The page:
- Also closely inspect the Air Springs themselves. Air bellows undergo massive wear and tear. Towards the end of the Air bellow’s service life, it develops cracks that would potentially turn into a leakage
- For a procedure on how to spot leakage points, refer to this earlier section.
Collapsed Front Suspension
- Red light Displaying “vehicle low” is on
- Complete loss of ride height at both front wheels
- Loud Hissing noise once the car is started
Troubleshooting Collapsed Front Suspension
- Hissing noise points to an air leak somewhere in the air circuit
- Try to get as close as possible to the sound and try identifying the leakage position by ear
- While an air leak is possible anywhere within the circuit, there are certain joints or connections that are more prone to leakages, namely, The Air suspension “Retainer Valve’. This is a replaceable part available from spares and is very easily replaced.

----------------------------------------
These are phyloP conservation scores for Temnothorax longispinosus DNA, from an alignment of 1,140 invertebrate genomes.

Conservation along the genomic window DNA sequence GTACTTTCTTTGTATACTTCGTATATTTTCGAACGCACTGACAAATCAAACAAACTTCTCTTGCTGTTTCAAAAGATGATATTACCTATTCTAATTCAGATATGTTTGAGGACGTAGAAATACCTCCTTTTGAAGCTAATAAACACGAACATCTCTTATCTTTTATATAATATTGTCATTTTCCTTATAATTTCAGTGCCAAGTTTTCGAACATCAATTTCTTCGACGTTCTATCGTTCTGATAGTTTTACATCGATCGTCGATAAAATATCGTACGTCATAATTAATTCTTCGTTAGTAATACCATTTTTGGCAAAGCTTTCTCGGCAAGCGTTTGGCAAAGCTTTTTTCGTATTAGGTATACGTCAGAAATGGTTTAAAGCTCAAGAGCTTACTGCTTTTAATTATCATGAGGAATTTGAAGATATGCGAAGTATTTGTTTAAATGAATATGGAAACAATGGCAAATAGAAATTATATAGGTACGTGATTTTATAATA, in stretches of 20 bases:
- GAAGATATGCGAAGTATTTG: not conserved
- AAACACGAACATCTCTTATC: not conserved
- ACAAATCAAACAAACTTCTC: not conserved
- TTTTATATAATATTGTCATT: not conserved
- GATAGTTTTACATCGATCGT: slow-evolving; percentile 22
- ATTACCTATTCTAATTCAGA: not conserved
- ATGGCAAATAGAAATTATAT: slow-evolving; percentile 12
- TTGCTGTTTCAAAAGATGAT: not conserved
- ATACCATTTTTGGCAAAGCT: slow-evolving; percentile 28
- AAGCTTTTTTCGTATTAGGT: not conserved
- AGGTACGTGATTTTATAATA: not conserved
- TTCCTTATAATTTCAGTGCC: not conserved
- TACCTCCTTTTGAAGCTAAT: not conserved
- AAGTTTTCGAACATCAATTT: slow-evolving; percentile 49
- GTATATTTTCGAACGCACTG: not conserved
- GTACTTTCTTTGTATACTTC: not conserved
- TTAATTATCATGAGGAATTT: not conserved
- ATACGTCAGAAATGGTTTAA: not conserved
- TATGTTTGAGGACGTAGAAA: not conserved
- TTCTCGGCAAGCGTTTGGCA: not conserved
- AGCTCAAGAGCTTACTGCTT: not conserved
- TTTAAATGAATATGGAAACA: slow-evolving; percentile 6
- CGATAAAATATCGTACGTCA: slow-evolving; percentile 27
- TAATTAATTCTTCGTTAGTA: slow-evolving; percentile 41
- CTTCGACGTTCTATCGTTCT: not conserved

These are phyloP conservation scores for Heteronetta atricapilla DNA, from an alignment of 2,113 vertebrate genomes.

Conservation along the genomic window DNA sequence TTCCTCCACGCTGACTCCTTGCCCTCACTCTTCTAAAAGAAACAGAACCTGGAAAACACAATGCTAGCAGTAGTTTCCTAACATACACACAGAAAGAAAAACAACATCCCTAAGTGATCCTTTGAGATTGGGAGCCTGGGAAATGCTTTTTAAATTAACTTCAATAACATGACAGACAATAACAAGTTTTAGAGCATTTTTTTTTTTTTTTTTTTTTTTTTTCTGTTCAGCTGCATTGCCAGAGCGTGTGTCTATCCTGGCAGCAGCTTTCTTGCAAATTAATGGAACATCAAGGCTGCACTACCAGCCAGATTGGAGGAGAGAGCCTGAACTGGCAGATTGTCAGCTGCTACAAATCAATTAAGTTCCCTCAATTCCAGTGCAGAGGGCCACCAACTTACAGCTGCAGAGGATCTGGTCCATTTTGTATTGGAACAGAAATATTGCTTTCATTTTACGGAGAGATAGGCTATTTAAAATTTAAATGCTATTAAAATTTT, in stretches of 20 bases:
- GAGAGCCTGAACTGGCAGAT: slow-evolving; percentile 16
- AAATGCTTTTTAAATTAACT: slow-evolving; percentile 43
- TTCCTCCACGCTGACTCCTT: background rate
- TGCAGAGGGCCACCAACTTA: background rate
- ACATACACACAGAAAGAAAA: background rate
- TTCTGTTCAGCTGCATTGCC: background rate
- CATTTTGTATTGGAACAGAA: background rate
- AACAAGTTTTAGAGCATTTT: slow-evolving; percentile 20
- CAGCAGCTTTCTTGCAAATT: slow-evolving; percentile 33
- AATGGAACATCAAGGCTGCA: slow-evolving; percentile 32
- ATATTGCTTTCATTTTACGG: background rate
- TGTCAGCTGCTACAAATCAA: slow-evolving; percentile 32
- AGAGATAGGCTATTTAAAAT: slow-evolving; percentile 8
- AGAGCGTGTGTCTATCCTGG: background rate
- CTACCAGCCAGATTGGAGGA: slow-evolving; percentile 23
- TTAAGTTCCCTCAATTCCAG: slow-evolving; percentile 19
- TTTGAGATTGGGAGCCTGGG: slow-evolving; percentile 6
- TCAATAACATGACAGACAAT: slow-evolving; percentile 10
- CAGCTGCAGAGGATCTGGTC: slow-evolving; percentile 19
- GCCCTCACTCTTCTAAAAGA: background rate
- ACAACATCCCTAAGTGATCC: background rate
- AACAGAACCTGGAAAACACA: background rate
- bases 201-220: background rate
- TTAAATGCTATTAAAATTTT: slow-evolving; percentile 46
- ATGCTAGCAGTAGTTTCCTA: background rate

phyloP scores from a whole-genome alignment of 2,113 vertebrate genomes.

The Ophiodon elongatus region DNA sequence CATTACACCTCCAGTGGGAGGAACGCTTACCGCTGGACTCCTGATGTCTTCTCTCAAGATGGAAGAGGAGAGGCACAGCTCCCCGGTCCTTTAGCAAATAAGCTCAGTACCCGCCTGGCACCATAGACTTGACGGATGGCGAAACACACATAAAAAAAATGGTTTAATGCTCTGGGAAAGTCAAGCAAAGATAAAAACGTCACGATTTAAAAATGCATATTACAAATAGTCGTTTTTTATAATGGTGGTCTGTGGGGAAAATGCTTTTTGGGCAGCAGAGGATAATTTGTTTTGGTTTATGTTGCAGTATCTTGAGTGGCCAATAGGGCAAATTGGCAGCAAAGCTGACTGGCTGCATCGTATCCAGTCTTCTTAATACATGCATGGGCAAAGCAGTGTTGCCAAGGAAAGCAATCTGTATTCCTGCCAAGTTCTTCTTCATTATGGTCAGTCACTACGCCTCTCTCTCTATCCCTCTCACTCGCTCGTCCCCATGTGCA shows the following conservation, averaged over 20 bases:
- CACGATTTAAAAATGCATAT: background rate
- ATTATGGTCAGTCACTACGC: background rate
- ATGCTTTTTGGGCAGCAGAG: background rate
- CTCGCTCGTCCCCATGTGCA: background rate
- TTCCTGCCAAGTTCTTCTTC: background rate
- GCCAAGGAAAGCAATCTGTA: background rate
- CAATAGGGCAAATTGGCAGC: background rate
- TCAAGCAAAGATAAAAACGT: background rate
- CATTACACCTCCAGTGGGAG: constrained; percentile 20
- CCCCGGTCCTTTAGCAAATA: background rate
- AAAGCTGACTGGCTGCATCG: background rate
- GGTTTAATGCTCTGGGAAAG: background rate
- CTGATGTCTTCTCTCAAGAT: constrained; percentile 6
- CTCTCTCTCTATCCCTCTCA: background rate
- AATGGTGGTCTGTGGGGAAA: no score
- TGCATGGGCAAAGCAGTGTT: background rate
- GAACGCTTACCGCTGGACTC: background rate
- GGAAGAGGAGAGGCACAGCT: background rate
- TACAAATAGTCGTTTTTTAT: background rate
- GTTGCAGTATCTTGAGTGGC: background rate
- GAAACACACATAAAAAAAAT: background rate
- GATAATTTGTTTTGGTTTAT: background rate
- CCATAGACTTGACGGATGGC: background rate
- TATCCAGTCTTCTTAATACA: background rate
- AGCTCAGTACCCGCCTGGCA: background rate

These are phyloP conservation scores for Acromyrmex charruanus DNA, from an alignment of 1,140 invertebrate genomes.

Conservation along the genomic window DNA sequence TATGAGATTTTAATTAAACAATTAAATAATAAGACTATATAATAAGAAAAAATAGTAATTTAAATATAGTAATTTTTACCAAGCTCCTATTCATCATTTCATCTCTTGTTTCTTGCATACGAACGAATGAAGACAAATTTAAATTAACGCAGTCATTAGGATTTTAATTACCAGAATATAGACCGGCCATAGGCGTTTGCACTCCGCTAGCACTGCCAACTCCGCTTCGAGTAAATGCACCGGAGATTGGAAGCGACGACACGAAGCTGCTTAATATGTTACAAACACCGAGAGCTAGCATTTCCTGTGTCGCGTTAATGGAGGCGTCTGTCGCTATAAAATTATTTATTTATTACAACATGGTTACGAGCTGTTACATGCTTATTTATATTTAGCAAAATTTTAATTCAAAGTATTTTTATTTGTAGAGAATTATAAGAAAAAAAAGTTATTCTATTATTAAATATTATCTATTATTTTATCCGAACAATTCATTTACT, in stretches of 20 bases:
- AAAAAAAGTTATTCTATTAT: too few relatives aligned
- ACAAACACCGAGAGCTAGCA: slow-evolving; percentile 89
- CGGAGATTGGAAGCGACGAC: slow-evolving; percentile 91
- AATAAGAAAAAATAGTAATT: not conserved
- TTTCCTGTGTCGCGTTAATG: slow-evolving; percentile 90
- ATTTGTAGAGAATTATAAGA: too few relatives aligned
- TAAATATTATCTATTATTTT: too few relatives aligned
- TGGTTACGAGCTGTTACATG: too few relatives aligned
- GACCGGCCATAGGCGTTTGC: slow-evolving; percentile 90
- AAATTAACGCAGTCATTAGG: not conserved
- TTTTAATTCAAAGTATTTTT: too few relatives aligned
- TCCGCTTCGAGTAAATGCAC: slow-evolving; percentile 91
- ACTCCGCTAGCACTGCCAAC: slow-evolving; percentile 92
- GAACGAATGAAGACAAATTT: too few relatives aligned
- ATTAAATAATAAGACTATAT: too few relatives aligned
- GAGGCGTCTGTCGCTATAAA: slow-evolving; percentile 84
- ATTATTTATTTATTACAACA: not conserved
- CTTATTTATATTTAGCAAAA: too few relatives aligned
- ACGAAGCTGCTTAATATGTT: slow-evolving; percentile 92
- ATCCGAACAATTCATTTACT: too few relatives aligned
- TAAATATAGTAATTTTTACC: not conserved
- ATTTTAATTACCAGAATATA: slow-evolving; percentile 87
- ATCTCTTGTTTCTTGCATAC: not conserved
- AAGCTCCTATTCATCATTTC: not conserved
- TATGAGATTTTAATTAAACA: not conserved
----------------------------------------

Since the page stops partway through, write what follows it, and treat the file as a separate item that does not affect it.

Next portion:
- The next most obvious location would be the Air Spring itself. To check the Air Spring for leakages, do a very simple leakage inspection using Soap water. If there is a leak, you can see it as ‘White Bubbles’ that stick and do not drip down.
- Eventhough only one spring might have a leak, for 2007 and prior models, the front had a single height sensor. It is possible that the air control valve was attempting to self-level the ride height and in this process exhausted the air out of the opposite side completely.
- After rectifying the leak, you should use a Diagnostic Tool to read all the fault codes and confirm whether you have covered all the faults within the system.
In this brief article we have discussed the most common Air Suspension issues that occur in the Jaguar X350, what the causes are, and Troubleshooting Tips.